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Old 15.07.2012, 18:57
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Is Swiss plumbing different?

We're looking to install a new bathroom suite in a house we're moving to and a friend in the UK is willing to come over to do this as a favour to us.

Our Swiss builder who will be doing some renovations work in the house has advised that Swiss plumbing is different and requires special tools and so we should employ someone local to do this. Does this sound correct? He mentioned something about Geberit systems.

Also we have found a towel drier/ radiator that would be perfect but we can't find a Swiss supplier but can get it in France. Is there anything that means it won't be compatible with Swiss systems? I have also been told Swiss plumbers don't like installing anything not bought in Switzerland.
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Old 16.07.2012, 09:37
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Re: Is Swiss plumbing different?

The Geberit system is for the waste water pipes. These are melted together.
Why do'nt you have a look around the internet site of GEBERIT.
With the freshwater pipes, most of the inside work is done with PEX pipes, or stainless steel.
These are with joints which are pressed together.
For all of these pipes one needs special tools.

Salut Zämma
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Old 16.07.2012, 09:40
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Re: Is Swiss plumbing different?

Thanks for the reply, I will take a look
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Old 16.07.2012, 10:09
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Re: Is Swiss plumbing different?

a plumber is a plumber anywhere in the world special tools can be bought much cheaper than the job itself.
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Old 16.07.2012, 10:12
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Re: Is Swiss plumbing different?

That's what I would hope - maybe these tools can be hired from somewhere, which is what I'm looking into currently.
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Old 16.07.2012, 10:18
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Re: Is Swiss plumbing different?

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Is Swiss plumbing different?
Yes. It's more expensive.
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Old 16.07.2012, 10:21
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Re: Is Swiss plumbing different?

Yes....unfortunately true of almost everything here, hence the kind offer of a friend to do the work for beer tokens & board for a couple of weeks was greatly appreciated.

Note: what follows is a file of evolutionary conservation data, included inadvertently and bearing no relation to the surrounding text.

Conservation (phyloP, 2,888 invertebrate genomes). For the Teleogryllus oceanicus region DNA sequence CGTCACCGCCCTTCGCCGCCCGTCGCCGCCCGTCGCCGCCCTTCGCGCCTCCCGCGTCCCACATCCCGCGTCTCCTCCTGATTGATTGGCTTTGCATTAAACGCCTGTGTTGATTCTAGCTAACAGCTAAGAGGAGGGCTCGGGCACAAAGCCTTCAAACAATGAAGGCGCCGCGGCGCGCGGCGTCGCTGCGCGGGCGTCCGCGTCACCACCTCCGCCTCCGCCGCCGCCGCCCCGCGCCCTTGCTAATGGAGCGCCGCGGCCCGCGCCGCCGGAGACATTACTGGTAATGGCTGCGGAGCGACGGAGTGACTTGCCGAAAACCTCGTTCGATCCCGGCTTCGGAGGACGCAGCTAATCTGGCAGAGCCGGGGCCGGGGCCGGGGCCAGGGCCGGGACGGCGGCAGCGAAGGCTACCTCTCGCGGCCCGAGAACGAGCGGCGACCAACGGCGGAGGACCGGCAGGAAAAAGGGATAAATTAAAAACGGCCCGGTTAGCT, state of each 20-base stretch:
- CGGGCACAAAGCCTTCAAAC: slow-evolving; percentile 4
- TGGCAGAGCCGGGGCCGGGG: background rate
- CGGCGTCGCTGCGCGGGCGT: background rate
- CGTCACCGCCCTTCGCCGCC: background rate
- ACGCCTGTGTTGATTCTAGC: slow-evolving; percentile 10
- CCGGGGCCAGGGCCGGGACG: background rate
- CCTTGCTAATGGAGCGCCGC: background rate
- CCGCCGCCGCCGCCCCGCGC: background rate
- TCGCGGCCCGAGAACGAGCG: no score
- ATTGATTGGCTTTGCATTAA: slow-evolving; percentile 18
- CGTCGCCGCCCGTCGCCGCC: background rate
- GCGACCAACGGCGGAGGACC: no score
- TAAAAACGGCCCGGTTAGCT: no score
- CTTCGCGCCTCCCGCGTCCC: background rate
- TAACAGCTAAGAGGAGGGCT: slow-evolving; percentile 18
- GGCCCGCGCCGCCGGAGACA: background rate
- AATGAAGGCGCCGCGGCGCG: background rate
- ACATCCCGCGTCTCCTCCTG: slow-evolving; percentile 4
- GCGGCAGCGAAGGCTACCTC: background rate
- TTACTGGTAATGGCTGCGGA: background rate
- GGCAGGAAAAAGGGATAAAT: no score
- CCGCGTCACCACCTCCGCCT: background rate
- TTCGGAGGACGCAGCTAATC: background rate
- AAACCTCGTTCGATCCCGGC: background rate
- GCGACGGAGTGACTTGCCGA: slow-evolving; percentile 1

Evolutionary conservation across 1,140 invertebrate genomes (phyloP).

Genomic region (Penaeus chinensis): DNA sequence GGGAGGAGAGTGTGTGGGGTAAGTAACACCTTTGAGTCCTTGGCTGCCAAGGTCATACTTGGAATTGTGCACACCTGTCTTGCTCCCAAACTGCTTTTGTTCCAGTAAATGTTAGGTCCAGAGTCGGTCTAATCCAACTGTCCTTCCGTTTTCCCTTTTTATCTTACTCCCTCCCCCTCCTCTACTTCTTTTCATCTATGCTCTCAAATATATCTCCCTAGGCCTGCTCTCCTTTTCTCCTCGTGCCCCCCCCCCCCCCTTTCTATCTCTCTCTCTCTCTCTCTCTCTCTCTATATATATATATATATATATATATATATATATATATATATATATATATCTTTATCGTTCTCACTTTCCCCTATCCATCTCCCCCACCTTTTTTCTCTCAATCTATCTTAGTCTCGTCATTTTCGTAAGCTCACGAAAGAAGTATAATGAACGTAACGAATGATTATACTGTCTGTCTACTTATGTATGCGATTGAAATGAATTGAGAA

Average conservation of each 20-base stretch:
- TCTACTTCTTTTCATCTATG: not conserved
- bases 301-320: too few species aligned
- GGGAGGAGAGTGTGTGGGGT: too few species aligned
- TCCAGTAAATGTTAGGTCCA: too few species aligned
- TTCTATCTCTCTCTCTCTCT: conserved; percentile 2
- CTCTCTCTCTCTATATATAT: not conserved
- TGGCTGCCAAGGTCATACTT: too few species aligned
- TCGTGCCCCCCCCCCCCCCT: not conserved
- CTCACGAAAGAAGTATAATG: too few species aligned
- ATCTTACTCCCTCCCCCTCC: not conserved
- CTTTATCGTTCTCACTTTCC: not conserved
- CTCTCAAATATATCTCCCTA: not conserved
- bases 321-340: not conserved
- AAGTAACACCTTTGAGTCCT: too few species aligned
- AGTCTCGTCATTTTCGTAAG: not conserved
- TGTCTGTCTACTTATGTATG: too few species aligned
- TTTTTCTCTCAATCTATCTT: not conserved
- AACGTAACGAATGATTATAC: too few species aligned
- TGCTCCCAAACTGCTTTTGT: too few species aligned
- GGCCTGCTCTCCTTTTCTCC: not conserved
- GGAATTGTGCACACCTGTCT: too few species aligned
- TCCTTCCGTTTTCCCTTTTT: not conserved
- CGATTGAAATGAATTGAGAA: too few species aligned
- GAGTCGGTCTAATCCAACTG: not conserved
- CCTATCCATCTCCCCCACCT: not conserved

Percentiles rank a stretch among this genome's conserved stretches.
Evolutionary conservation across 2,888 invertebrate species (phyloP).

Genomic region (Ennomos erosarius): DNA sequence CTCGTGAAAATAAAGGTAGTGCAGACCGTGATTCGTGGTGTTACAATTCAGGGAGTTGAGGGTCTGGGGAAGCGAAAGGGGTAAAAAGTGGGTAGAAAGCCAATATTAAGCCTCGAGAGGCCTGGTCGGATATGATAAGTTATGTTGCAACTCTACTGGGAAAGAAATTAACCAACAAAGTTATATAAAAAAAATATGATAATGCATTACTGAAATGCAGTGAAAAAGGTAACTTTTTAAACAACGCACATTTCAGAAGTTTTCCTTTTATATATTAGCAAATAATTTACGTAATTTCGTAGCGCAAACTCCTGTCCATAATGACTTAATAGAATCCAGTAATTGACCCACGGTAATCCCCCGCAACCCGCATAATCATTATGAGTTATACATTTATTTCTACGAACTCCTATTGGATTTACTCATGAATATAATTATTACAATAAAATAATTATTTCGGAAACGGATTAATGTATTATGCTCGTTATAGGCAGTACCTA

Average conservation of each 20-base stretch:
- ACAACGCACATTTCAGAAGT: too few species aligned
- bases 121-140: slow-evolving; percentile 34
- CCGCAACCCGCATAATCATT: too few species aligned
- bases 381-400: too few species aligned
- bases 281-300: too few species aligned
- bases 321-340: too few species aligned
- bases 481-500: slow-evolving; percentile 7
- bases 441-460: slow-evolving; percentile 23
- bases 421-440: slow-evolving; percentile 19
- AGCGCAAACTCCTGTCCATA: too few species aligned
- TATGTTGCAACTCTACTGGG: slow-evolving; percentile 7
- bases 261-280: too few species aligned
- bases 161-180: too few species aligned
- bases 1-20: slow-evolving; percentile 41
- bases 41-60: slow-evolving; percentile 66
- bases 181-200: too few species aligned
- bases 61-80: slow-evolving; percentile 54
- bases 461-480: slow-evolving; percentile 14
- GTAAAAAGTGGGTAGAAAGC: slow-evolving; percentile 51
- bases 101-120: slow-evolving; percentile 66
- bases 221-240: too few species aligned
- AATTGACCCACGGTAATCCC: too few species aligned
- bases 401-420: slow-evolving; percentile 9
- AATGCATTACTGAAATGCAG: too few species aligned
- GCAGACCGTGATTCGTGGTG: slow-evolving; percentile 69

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Old 16.07.2012, 10:36
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Re: Is Swiss plumbing different?

Hello

Last year I renovated my UK house from top to bottom. We installed Geberit systems in all toilets and the plumber was English and educated as a plumber in England.

Gerebit is sold everywhere in the UK and it is not different from other systems. It is considered top of the range, that is all, and it is made in CH.

Your friend should not have any issue..........

Good luck!
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Old 16.07.2012, 10:49
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Re: Is Swiss plumbing different?

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We're looking to install a new bathroom suite in a house we're moving to and a friend in the UK is willing to come over to do this as a favour to us.

Our Swiss builder who will be doing some renovations work in the house has advised that Swiss plumbing is different and requires special tools and so we should employ someone local to do this. Does this sound correct? He mentioned something about Geberit systems.

Also we have found a towel drier/ radiator that would be perfect but we can't find a Swiss supplier but can get it in France. Is there anything that means it won't be compatible with Swiss systems? I have also been told Swiss plumbers don't like installing anything not bought in Switzerland.
I'm sure the last part is true, but then being Swiss probably pre-creates that attitude. As long as the pipe diameter is compatible there shouldn't be an problems. I've used German kit in France, but not in Switzerland, so can't be 100% certain on this.

As for the rest of it, I've replaced a couple of taps, re-plumbed a dishwasher, including modifying the waste outlet/merging, and a few other small jobs in our Swiss appts. None of it seemed especially different from the UK, and especially not from France. It may be that some of the fitting available locally have been different to what I would have been used to in another country, although I've never been able to work out of this is just a change over time with new standards etc.